Do I think this service will help people who don't know how to build their own computer, and who are willing to fork out the cash for fees and fast internet? Yes I do.
    Is this service right for me? No.
    29
  • Nice article! Great for gaming on the go for low end PCs and notebooks, but the gaming PC remains king!
    21
  • Keep the cloud away from my PC. I need local control, not big brother control.
    21
  • Other Comments
  • Nice article! Great for gaming on the go for low end PCs and notebooks, but the gaming PC remains king!
    21
  • i singed up for this and still have not been accepted, also i would prefer my local PC to play don't trust online companies
    16
  • I know for me it isn't the end of high-end machines.
    Reason? Well...
    1. My internet isn't all that fast (1.6mb/s down, which is the fastest available in my area), which is far from their required 5mb down.
    2. I actually enjoy shopping for parts and putting together a PC. I often spend hours on Newegg searching for parts, even if I have no plans on buying them.
    3. I rather not pay to "rent" a game. If it is game I enjoy, I'll buy it.

    Do I think this service will help people who don't know how to build their own computer, and who are willing to fork out the cash for fees and fast internet? Yes I do.
    Is this service right for me? No.
    29
  • It's the calm before the cloud computing storm.

    With the big companies pushing towards the cloud such as Apple, Microsoft, and Google (Cloud Video Editing). Cloud computing is only going to become more prominent. It's just not "there" yet.

    Don't get me wrong, i'm all for locally based computing, but cloud computing is only going to grow bigger.
    2
  • Somewhere I heard that thing service is a POS. So I'd say NO it is definitely not an end to high end gaming PCs.
    -7
  • Sure all is good till the network is down or suffers some high pings then all hits the fan. I much rather stick with the traditional rig when it comes to gaming and other things. Reliability is paramount when gaming.
    20
  • Keep the cloud away from my PC. I need local control, not big brother control.
    21
  • Quote:
    OnLive Cloud-Based Gaming: Is This The End Of High-End PCs?


    Answer: No. Especially not until we have better broadband speeds and availability here in the U.S. Nothing beats a LAN party. Nothin.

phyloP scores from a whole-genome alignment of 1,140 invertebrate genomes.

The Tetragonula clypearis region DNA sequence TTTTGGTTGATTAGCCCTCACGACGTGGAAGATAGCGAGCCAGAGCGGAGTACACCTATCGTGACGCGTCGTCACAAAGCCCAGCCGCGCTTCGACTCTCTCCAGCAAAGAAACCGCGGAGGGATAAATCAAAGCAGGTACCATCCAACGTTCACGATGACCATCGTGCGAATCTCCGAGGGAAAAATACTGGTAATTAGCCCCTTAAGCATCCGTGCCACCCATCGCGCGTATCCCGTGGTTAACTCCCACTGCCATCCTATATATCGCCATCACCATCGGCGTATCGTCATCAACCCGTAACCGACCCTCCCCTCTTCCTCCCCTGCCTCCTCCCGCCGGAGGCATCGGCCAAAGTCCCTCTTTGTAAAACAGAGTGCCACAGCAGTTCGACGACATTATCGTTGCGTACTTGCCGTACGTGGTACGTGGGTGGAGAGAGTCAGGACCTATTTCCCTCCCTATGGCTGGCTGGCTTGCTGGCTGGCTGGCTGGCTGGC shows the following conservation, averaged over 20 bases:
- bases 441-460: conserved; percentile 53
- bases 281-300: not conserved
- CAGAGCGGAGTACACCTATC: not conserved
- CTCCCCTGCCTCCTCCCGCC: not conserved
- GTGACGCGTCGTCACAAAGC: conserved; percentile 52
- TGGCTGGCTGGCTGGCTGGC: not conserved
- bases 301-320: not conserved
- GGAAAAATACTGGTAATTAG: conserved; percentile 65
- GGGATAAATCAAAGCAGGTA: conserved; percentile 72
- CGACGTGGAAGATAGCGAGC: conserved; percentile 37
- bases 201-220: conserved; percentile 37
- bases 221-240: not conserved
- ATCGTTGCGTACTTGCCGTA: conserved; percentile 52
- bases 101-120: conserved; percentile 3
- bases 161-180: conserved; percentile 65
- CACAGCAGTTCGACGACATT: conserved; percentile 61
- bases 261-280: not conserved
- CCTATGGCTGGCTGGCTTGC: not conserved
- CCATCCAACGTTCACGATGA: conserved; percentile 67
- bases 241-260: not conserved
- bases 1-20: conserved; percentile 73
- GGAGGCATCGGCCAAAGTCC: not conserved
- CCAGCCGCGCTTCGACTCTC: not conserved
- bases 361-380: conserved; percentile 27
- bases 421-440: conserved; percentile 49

9
  • Chris, I'm curious why you posted a picture of yourself. Do you love yourself that much? Its nice to try to get a connection with your readers, but in all honesty I don't care about you - I care about the tech. Posing yourself on here just seems kind of weird to me. I can already recognize you. Which is silly since I will most likely never know you unless I decide to run for president someday and decide to give you audience. :)
    -12
  • I was invited to beta, and it still has a a long way to go. I played dirt 2 on Onlive then i played the regular game there really is a big diffrence. Still too laggy for onlive ill stick to high end pc. High end pc gaming will never die.
    2
  • JonnyDoughChris, I'm curious why you posted a picture of yourself. Do you love yourself that much? Its nice to try to get a connection with your readers, but in all honesty I don't care about you - I care about the tech. Posing yourself on here just seems kind of weird to me. I can already recognize you. Which is silly since I will most likely never know you unless I decide to run for president someday and decide to give you audience.


    Because it's an editorial. =)
    3
  • No. On-live to me is a dead end service. The end of High end PC's not likely in my life time. I take what another said i like spending hours, days, weeks, months of my time researching parts for my new build even if i don't build my next PC for another 2 years. I think this will work for ppl who get bored with games easily and don't care on OWNING the game. No thanks not for me, but i am sure it will sucker in quite a crowd. Good for them.